Old jail is coming down

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Work began earlier this week on the partial demolition of the old Switzerland County jail and Sheriff’s office, and county commissioners say that once the entire project is completed, the area will add to the historic nature of the community.

The jail is actually three different areas that were built in three different time periods.

The original cell block area, which is on the west end of the building, was built in 1853 and will remain after the demolition of the rest of the building is completed.

Commissioner Brian Morton said that once the remainder of the building is gone, the original cell block will be restored and the original four-point roof will be placed on it. The old fence will then be put back up, and the area will have a plaque that tells of the history of the jail for visitors.

In Harraman’s “History of Switzerland County, Indiana, 1885”, there is an account of the construction of the original jail cell block:

“The present county jail was built in 1853, the contract entered into on December 14th of that year by Joseph Peelman, who agreed to erect the building according to specifications for $8,675; James S. Furgeson, Jacob Shull, and John Weaver, commissioners.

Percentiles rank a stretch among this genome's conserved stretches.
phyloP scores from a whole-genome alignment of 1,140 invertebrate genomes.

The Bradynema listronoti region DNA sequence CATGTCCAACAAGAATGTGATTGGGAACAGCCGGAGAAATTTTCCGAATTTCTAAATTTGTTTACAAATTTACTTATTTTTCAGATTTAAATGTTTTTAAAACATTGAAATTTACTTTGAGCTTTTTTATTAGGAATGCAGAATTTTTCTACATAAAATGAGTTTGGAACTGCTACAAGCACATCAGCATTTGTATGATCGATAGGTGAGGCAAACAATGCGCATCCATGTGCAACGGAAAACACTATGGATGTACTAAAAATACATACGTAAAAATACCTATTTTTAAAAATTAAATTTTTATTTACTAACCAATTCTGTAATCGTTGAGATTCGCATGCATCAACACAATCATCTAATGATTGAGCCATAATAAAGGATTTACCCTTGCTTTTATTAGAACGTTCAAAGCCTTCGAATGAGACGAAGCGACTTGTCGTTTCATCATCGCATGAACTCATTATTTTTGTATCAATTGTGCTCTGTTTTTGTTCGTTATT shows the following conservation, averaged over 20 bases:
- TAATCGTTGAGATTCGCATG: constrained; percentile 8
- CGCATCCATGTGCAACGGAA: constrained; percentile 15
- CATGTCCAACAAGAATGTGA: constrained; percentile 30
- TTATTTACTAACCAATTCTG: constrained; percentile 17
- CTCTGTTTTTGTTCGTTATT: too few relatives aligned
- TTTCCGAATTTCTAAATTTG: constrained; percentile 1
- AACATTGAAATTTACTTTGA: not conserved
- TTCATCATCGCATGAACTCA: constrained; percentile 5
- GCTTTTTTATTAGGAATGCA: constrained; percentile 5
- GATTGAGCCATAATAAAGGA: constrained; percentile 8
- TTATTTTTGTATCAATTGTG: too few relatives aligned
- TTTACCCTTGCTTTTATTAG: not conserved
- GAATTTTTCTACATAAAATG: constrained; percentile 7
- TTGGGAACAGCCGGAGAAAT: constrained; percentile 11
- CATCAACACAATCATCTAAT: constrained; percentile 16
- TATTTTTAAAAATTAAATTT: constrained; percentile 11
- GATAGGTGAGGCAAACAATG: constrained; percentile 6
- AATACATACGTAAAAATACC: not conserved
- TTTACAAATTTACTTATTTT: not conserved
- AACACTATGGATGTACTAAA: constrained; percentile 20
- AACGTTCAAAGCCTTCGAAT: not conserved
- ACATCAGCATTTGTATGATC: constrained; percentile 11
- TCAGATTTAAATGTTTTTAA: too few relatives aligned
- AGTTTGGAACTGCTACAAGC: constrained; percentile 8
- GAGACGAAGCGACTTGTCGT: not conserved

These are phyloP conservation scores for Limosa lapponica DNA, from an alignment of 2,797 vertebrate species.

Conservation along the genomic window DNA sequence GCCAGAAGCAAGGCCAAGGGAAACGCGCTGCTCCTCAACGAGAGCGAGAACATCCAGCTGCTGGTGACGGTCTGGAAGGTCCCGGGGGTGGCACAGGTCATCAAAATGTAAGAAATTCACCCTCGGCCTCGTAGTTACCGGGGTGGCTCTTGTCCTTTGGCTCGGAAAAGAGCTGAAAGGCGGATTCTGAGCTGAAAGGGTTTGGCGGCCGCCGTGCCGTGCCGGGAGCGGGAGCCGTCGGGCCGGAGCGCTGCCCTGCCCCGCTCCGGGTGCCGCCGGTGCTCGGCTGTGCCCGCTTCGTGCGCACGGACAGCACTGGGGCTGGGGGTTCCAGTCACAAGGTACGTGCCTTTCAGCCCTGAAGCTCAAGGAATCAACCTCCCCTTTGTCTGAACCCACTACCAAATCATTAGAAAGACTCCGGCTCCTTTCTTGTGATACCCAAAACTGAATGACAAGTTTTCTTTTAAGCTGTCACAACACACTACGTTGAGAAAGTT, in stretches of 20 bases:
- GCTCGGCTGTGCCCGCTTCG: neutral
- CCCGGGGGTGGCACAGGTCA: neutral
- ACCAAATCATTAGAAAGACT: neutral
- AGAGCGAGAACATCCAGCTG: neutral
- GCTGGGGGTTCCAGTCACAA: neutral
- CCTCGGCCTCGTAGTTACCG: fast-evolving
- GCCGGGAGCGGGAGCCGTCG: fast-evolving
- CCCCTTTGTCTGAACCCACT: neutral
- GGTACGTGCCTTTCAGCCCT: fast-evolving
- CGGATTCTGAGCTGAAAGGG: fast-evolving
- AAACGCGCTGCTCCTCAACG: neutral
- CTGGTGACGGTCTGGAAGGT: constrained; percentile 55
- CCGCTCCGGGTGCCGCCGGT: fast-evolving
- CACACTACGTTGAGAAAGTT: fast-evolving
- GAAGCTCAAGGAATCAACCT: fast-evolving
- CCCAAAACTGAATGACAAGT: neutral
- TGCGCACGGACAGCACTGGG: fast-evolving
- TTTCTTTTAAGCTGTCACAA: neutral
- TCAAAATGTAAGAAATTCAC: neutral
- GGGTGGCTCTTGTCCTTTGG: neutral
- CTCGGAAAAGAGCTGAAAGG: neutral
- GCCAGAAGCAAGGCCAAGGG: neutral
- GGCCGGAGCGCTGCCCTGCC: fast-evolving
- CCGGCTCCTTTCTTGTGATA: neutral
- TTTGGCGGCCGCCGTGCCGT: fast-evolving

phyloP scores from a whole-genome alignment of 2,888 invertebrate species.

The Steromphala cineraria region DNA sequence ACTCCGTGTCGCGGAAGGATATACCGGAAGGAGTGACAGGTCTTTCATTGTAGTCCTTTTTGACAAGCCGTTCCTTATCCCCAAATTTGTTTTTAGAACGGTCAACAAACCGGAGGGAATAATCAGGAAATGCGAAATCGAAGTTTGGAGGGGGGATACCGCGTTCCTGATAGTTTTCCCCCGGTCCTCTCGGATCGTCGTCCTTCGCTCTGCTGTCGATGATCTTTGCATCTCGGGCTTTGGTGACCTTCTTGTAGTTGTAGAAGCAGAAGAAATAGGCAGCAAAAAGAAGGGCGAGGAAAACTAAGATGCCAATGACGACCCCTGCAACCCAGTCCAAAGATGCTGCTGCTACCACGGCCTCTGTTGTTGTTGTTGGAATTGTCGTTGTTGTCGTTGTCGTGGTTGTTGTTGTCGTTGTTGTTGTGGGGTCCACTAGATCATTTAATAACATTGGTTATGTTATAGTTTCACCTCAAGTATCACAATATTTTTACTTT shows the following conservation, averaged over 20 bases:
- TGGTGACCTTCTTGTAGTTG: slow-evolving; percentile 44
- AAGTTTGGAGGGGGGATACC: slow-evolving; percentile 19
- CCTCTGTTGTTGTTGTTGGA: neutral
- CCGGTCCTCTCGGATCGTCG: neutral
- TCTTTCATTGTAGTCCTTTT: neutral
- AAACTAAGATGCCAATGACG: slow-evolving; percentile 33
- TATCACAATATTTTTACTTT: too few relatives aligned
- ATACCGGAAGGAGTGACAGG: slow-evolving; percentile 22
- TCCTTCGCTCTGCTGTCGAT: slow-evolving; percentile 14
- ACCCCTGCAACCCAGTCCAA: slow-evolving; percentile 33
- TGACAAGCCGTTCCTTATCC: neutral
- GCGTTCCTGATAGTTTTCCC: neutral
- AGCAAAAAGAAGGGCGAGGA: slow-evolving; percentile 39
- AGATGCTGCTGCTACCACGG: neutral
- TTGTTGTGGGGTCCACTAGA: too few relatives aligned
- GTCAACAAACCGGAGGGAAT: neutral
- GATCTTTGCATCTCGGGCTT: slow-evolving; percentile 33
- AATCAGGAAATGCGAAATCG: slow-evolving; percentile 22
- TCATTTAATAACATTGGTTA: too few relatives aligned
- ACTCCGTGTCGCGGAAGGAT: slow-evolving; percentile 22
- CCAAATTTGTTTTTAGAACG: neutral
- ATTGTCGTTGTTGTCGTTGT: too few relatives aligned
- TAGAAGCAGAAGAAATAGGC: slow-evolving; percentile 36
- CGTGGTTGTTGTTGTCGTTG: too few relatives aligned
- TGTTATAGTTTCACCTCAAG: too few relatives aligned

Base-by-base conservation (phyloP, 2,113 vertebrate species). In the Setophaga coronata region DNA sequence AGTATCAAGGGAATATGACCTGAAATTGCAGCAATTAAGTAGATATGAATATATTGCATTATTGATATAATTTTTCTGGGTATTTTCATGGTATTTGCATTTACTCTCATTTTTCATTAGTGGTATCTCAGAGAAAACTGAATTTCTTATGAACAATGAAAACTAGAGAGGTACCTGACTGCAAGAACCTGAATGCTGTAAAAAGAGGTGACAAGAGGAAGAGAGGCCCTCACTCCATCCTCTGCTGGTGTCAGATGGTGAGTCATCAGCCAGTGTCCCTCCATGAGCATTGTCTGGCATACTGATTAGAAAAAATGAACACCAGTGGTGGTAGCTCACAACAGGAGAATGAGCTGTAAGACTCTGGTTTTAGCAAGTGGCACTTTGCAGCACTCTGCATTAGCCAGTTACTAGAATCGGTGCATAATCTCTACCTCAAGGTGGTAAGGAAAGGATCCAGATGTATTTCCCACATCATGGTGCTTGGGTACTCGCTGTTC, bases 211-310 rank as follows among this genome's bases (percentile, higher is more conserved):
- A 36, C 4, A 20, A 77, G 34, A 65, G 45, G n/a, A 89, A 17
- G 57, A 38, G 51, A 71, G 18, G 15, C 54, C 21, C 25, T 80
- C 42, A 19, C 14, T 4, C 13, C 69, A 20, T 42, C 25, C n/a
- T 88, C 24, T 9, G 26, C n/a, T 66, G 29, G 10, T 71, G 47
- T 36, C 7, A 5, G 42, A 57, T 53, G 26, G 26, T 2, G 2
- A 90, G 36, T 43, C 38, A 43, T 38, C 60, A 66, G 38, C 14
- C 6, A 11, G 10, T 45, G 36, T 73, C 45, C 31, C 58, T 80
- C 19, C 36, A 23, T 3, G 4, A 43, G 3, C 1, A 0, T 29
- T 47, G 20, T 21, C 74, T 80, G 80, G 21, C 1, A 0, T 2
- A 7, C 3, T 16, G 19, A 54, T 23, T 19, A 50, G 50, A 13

“The building is 37×20 feet, two stories, and built of good brick, and according to the contract, was completed within two years.”

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After removing items such as the radiators, windows, and doors from the building, workers from Bovard and Leap first removed the old kitchen area that was on the north side of the jail, nearest the new county jail.

That area was built onto the jail in the middle of the last century.

After the kitchen area was removed, workers were faced with trying to separate the original cell block from the two story office area that faced Liberty Street. The two sections were attached with reinforced concrete block, and those had to be removed before the front portion could be taken down.

With the kitchen area being removed on Tuesday, the workers began trying to separate the two remaining sections on Tuesday afternoon.

That work continued on Wednesday morning; as a crane was placed in Liberty Street to begin the process of taking down the front of the building.

The facility served as the Sheriff’s office until the new detention facility was opened last fall; but hadn’t housed prisoners since it was closed and condemned in the late 1990s.